Wednesday, 31 August 2016

THE AUTOPSY OF JANE DOE - Review By Greg Klymkiw - TIFF 2016 - Slicing and Dicing in the Morgue at TIFF's legendary Midnight Madness series and this Christmas in movie theatres from Raven Banner and IFC Midnight.

Father-son coroners discover that a little something
has been removed "non-surgically, crudely"
from the comely maw of Jane Doe.

The Autopsy of Jane Doe (2016) ****
Dir. André Øvredal
Scr. Ian Goldberg, Richard Naing
Starring: Brian Cox, Emile Hirsch, Ophelia Lovibond, Olwen Kelly

Review By Greg Klymkiw

Tommy Tilden (Brian Cox) and his son Austin (Emile Hirsch) deal in meat - dead meat, that is. Dad is a coroner and his son a skilled autopsy assistant. No corpse is too raw, decimated, burned and butchered for these men to slice and dice with skilled, stylish authority, often with a local FM radio station blaring rock n' roll amidst folksy chat and weather reports.

One especially dark night brings in the remains of a Jane Doe (Olwen Kelly), so named in the parlance of all matters dead as she has no identification, and weirdly, her body was discovered in the basement of a mysterious crime scene and even stranger still, appears unrelated to the grisly events within the home it's been extricated from.

The first order of business is an external examination. The beautiful young corpse has no outside signs of trauma, but closer inspection reveals internal shattering of the wrists and ankles, an uncommonly tiny waist (as if it had been corseted) and most alarmingly, within her pretty maw, the tongue has been sliced out - not surgically, but violently.

"I've seen something like this before," offers the wise, old Tommy. This is a line that comes out of his mouth like a veritable mantra. It's when he starts to say, "I've never seen anything like this before," that things get even creepier. (And believe me, the movie is plenty creepy from the get-go.)

Once the scalpels come out (and my favourite, the rib crackers), father and son discover a wealth of sickening items (yes, ITEMS!!!) and extremely distressing indignities within poor Jane Doe. When the radio keeps announcing an impending storm, flooding and power outages, there's plenty to add to the characters' (and audience's) increasingly queasy stomachs. When the radio begins to repeatedly blare out a cheesy song with the lyrics "open up your heart and let the sun shine in", we all know we're in for trouble.

Once the scalpels come out, father and son
discover a wealth of internal indignities.
When the movie forces us to go apoplectic is when we hear a bell tinkling. Tommy is an old school coroner, you see, and as such, affixes the big toe of each corpse with a bell (used in the "old days" in case a corpse is, well, not a corpse).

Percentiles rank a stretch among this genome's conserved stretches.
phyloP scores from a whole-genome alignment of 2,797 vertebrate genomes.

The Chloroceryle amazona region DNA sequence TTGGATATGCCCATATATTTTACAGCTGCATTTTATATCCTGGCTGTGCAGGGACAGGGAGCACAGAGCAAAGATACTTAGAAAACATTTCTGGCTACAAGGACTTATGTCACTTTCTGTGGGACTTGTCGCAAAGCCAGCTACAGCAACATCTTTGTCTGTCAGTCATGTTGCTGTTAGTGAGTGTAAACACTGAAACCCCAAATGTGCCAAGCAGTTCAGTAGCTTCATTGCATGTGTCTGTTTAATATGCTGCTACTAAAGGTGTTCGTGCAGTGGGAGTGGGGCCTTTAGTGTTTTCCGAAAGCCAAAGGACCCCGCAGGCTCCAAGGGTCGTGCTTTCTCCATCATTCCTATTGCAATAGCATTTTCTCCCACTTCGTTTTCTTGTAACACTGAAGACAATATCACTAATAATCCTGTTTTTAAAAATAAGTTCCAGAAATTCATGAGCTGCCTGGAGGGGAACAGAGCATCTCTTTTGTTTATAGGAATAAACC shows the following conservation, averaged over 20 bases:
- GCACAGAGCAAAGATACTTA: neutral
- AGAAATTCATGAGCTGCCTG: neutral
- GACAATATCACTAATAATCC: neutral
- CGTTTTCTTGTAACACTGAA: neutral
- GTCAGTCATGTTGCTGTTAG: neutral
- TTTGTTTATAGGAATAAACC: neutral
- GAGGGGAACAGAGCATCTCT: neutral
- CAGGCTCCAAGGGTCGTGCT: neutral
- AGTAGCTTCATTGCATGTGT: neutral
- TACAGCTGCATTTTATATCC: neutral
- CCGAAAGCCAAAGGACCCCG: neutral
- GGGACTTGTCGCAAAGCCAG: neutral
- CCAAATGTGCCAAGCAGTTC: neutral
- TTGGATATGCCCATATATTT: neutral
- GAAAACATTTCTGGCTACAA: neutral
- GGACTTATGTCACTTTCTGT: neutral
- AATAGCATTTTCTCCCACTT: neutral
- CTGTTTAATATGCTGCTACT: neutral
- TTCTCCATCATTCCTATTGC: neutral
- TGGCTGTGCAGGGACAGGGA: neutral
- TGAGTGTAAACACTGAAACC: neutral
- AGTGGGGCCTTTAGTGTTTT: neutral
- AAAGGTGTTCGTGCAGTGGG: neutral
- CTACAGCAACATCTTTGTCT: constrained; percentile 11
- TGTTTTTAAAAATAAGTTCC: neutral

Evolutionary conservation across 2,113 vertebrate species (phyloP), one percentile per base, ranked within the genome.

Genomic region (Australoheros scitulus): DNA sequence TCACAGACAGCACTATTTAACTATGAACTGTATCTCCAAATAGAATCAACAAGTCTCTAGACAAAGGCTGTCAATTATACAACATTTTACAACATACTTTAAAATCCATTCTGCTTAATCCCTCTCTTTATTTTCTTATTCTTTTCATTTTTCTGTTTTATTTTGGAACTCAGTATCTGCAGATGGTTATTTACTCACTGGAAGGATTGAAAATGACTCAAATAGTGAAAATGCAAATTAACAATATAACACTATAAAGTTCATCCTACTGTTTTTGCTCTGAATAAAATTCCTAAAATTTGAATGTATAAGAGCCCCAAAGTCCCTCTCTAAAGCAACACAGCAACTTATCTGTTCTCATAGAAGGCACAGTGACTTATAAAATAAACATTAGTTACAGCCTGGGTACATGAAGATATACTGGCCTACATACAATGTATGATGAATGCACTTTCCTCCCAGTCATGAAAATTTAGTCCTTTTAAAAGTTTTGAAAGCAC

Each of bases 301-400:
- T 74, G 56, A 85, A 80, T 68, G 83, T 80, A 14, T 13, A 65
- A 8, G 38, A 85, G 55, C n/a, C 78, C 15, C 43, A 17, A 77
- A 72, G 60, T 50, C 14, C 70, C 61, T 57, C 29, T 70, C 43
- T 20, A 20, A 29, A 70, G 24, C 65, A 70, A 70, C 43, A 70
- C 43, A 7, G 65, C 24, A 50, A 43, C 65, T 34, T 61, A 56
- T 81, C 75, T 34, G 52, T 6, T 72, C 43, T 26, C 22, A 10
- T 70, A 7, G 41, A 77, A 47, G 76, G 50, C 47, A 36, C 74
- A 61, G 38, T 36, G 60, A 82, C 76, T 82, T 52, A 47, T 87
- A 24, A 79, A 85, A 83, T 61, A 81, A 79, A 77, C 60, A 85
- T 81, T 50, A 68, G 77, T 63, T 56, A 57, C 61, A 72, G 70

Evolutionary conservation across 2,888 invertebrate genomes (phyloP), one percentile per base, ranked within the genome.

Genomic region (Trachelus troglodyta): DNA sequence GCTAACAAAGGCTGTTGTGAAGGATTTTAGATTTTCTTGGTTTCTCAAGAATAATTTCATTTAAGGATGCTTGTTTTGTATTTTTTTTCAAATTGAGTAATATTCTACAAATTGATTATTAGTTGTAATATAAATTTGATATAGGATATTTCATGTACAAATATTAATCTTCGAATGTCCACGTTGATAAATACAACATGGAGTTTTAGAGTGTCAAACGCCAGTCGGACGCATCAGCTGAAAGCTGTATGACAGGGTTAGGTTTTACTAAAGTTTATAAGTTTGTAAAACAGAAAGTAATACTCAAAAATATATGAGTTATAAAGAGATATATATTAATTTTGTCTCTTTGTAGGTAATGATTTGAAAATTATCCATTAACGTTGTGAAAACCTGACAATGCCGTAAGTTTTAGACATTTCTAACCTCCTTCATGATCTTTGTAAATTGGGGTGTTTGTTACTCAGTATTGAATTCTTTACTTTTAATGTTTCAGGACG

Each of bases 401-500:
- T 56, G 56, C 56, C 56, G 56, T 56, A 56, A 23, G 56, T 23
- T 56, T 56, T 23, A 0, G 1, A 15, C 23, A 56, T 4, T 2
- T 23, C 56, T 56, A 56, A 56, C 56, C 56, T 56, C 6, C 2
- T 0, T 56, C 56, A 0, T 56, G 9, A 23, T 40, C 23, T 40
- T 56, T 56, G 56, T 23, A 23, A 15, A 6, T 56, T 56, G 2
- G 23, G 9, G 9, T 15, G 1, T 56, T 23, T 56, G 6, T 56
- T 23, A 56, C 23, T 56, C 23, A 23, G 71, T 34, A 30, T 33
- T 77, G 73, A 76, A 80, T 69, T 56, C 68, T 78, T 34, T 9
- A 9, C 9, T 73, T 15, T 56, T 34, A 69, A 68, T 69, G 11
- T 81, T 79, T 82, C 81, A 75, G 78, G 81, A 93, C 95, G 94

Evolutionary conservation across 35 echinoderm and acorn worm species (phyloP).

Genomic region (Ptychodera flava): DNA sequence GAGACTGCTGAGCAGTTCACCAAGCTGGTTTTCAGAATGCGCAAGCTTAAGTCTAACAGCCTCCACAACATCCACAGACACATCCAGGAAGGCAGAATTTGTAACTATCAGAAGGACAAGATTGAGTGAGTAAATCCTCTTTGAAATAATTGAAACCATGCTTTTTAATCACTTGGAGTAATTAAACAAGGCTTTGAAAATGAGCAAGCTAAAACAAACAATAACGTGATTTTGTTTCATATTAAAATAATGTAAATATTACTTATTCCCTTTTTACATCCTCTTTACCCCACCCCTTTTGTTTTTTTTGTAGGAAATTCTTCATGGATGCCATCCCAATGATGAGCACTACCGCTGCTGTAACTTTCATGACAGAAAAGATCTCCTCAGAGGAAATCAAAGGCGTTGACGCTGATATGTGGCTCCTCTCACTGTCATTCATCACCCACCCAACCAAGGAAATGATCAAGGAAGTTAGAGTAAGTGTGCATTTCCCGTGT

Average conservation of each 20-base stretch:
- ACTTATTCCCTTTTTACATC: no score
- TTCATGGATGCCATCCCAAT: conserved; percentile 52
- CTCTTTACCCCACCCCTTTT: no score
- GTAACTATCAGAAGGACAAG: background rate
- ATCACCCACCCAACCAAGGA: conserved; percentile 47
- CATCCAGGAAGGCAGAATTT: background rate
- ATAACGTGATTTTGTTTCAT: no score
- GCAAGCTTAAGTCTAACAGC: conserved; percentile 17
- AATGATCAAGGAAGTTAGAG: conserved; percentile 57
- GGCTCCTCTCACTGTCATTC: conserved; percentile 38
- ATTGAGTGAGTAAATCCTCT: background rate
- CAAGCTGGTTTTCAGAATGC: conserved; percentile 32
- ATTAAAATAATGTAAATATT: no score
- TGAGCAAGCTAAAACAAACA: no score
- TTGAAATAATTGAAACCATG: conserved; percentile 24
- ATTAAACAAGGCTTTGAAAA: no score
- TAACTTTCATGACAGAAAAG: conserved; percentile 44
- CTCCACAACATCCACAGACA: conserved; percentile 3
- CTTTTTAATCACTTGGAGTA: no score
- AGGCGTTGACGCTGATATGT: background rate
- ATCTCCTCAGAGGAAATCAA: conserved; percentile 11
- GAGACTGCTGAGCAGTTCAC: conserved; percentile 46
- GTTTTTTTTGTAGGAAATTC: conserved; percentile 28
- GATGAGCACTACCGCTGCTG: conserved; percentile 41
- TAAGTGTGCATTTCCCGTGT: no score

Now, just the thought of a movie starring Brian Cox (Manhunter, Adaptation) and Emile Hirsch (Into the Wild, Killer Joe) as father-son coroners is enough to tantalize the horror buds. That it's the first Engish-language film by the Norwegian Trollhunter director André Øvredal should send all horror aficionados into conniption fits of joy.

The Autopsy of Jane Doe is one of the creepiest, scariest horror films of the year. It does not disappoint. The screenplay by Ian Goldberg and Richard Naing is both original and intelligent, but not without a few familiar horror tropes and frissons to keep everyone on the edge of their seats. With the uber-talented Øvredal at the helm, brilliantly utilizing the astonishingly designed set to maximum impact, we are drawn into a gloriously terrifying and happ-happ-happily sickening cesspool of sheer terror.

Cox and Hirsch are great actors to be sure and acquit themselves beautifully, but the really amazing performance comes from Olwen Kelly as the corpse. Playing dead might be one of the hardest things actors have to do, but given that Jane Doe is a corpse that begins to take on the chilling properties of an entity infused with the spirit of life, or afterlife, Olwen's command of both her body and face throughout the entire proceedings is thespian artistry of the highest order.

There is much I could further reveal about this terrific picture, but frankly, audiences owe it to themselves to experience every clever, shocking turn of the plot amidst an atmosphere of mounting doom, all on their lonesome. Well, preferably not on their own. It's worth seeing with someone you love, or for that matter, just someone.



The Autopsy of Jane Doe plays in the Midnight Madness section of TIFF 2016. It will be released theatrically for Christmas via Raven Banner and IFC Midnight.